UN's Pascoe, answers on hiring flap not shown

  The Chairman of this Resolution 1267 Committee, Austria's Ambassador Thomas Mayr-Harting, said that those sanctions are not punitive but preventive, and some are taken off once they no longer pose a threat. Video here. But did they ever? And how are they made whole? As in the Congo, the UN has taken sides in a conflict, and now suffers the consequences, including to the dwindling perception of its impartiality.

Footnote: Inner City Press, which first reported on what many in and out of Pascoe's Department of Political Affairs view as a hiring scandal in which Pascoe laterally moved into a Sanctions Branch position an Irish woman -- said to have long been pushed within DPA, back to two directorships ago under British management -- after a full recruitment process had been done, asked Pascoe about it.

  Pascoe refused to comment. At first he said his answer would be boring. Then he said he would not comment on "my internal relations with my staff." But it is a UN reform issue. The UN preaches transparency and accountability but refuses to practice either.

* * *

On Sri Lanka, UN's Alston Probes Execution Video, Kaelin Says His Praise Was Misquoted

By Matthew Russell Lee

UNITED NATIONS, October 27 -- As Sri Lanka announces another internal investigation of the war crimes charges against it, at the UN on Tuesday the Special Rapporteur on executions Philip Alston told the Press he has "begun to commission some analyses of that video tape" depicting Sri Lankan soldiers shooting bound and naked prisoners. Video here, from Minute 6:56.

  Inner City Press asked Alston about the reports that people seeking to surrender in May, waving white flags after in some cases speaking with UN officials, were shot and killed, reportedly on orders from the highest ranks of the Sri Lanka military. Video here, from Minute 11:13.

   "Let's have an independent inquiry," Alston said, noting that past "investigations" by the government were not independent. He used as his example that two Sri Lankan military figures were charged with investigating the execution video. The government of Sri Lanka cannot be proud of its track record, Alston said.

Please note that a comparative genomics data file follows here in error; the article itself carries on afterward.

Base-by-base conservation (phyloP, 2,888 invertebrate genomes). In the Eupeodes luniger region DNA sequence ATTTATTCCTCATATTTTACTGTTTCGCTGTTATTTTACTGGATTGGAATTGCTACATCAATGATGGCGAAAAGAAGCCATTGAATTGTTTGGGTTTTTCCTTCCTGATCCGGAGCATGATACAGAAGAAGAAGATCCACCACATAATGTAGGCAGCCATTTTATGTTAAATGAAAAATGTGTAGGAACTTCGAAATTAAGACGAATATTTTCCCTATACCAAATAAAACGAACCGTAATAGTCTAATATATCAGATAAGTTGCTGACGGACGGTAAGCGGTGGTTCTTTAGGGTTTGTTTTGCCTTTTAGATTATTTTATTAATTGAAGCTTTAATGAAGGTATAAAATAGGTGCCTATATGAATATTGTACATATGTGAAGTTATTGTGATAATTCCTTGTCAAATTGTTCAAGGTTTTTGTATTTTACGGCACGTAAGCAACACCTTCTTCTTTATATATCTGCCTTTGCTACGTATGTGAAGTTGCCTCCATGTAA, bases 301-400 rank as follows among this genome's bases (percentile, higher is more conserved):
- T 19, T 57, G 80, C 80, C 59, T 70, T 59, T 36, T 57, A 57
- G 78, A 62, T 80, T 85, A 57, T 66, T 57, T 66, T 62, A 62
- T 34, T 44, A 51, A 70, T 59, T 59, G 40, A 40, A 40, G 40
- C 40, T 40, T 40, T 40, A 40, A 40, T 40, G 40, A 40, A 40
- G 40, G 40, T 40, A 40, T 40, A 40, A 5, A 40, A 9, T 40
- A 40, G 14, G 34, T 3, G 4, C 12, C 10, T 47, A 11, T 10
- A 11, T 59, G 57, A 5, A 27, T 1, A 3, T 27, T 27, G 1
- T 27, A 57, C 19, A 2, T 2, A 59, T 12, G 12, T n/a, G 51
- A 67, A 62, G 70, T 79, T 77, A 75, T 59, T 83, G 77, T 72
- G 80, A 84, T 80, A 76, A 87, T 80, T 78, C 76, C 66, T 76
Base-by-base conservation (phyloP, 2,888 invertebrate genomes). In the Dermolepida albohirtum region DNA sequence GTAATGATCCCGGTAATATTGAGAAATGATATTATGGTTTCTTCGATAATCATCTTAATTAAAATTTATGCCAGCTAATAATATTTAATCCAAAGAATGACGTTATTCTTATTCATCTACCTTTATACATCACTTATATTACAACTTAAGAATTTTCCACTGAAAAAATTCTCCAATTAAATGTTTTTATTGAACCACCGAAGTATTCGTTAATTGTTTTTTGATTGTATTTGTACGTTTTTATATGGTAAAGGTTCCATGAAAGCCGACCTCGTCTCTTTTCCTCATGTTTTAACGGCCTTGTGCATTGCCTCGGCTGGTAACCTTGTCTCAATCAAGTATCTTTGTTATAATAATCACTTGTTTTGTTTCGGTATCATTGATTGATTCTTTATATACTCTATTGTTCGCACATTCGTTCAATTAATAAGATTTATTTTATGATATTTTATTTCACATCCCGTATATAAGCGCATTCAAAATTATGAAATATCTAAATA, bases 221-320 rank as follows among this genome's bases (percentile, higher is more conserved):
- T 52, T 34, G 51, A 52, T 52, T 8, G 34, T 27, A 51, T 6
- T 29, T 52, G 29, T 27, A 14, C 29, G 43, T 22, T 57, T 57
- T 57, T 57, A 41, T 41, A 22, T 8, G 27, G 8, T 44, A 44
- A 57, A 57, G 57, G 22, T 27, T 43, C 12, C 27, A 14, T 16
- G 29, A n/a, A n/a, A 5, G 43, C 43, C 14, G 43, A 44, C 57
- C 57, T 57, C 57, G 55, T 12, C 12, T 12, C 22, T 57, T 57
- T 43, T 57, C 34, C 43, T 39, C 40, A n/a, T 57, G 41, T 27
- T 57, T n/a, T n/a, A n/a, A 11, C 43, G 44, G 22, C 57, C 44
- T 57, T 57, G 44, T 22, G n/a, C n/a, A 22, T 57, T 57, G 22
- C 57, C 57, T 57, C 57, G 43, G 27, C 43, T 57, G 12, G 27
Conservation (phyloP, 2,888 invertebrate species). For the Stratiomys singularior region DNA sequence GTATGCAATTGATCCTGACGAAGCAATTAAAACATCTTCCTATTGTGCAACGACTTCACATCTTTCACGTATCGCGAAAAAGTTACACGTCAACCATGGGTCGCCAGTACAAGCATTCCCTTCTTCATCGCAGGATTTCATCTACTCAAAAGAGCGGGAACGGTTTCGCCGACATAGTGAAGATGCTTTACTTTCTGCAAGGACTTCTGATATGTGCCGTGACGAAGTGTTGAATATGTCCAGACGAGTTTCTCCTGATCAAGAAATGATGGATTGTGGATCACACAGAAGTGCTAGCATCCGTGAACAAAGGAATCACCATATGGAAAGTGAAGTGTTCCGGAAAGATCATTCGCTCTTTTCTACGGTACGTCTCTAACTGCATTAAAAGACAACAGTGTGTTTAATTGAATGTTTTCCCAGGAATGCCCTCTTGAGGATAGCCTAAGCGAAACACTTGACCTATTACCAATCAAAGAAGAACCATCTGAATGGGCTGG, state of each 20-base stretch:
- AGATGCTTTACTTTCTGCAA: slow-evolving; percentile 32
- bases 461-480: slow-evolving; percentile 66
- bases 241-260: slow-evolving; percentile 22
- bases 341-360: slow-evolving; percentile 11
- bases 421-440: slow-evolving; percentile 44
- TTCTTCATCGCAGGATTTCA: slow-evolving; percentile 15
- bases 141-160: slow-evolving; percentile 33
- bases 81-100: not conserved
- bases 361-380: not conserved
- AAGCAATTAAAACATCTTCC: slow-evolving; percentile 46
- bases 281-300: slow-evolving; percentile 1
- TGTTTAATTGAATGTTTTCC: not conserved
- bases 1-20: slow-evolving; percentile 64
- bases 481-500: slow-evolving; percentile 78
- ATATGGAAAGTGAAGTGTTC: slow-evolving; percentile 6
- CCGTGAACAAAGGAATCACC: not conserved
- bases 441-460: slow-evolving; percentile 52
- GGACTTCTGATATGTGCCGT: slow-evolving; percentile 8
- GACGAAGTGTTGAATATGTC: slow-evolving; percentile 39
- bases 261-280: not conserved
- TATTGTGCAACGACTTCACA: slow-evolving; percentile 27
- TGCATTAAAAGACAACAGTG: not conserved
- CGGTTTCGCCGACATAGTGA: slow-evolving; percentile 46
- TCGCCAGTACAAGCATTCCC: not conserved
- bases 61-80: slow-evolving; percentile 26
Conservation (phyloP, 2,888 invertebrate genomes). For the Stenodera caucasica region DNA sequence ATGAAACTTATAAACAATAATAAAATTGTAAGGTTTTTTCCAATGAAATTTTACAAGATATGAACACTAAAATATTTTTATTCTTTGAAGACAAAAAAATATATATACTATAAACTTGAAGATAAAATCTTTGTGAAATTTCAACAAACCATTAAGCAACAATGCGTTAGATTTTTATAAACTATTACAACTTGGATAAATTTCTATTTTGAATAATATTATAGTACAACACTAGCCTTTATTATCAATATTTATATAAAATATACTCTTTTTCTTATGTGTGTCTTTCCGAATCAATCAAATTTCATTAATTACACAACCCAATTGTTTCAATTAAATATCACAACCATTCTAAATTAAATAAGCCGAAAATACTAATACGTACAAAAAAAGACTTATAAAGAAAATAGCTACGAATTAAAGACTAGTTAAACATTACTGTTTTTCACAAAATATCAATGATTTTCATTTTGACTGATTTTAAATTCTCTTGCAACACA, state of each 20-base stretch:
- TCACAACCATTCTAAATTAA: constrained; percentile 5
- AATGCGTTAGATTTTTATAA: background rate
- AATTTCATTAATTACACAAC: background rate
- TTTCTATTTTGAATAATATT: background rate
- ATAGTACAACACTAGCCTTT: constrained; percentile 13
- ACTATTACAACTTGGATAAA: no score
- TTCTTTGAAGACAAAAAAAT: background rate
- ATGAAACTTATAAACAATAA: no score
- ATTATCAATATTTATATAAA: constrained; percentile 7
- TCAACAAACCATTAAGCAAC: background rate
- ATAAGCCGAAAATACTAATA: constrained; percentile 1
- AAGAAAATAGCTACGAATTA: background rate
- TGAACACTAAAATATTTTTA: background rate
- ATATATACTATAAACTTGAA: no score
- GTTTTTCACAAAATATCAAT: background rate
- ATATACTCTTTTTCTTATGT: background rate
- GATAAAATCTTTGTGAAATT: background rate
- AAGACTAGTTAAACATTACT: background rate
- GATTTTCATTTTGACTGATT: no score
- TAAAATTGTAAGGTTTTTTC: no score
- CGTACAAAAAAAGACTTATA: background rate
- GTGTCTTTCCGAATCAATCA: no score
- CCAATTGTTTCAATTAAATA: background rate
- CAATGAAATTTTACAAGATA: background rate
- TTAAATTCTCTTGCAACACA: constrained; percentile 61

Before commissioning his own analysis of the video, Alston said he "would have liked the Office of the High Commissioner for Human Rights" Navi Pillay to have undertaken an investigation, as was done for example by Justice Richard Goldstone of the conflict in Gaza this year.

  Inner City Press asked Alston about the countries on the Human Rights Council which have rebuffed his requests to visit, including both China and Russia, which blocked Security Council consideration of the conflict in Sri Lanka this Spring. Alston said "there has to be a limit," presumably to what members of the Human Rights Council can do. But for now, there are no limits. Alston's mandate expires in August 2010 and will no be renewed.

UN Rapporteur Alston at UN before, OHCHR investigation of Sri Lanka not shown

  Two other Rapporteurs, on Internally Displaced People and freedom of religion, also took questions about Sri Lanka on Tuesday. Inner City Press asked IDP expert Walter Kaelin about a headline in Sri Lanka, "UN envoy pleased with progress," in the Sunday Observer of September 27.

  Kaelin said he'd never spoken with that newspaper, and went on to criticize the conditions in the Manik Farms camps. He said people were being moved out. Inner City Press asked if the so called transit camps also restrict movement. He said that they did, and that this did not comply with international humanitarian law. Video here. But the UN keeps funding it, apparently.

  Inner City Press asked about IDPs' right to return to their homes, and not be displaced, as some say is planned in northern Sri Lanka east of A9, by members of other ethnic grounds. While Kaelin said there is a right to return which the government of Sri Lanka has not disputed, he acknowledged that he is not able to closely monitor what happens on the ground. And therein lies the problem.

  Inner City Press asked the Rapporteur on freedom of religion or belief Asma Jahangir about this same issue, Sinhalese versus Tamils, the Buddhist triumphalism some see in Sri Lanka. She acknowledged she'd heard of it, ascribing it to political fights "long ago." Video here. But these fights continue. The UN system, even its special rapporteurs, may appear out of touch. Watch this site.

* * *

On Sri Lanka, UN Inaction on Torture, Refugees, Peacekeepers' War Crimes and Sexual Abuse

By Matthew Russell Lee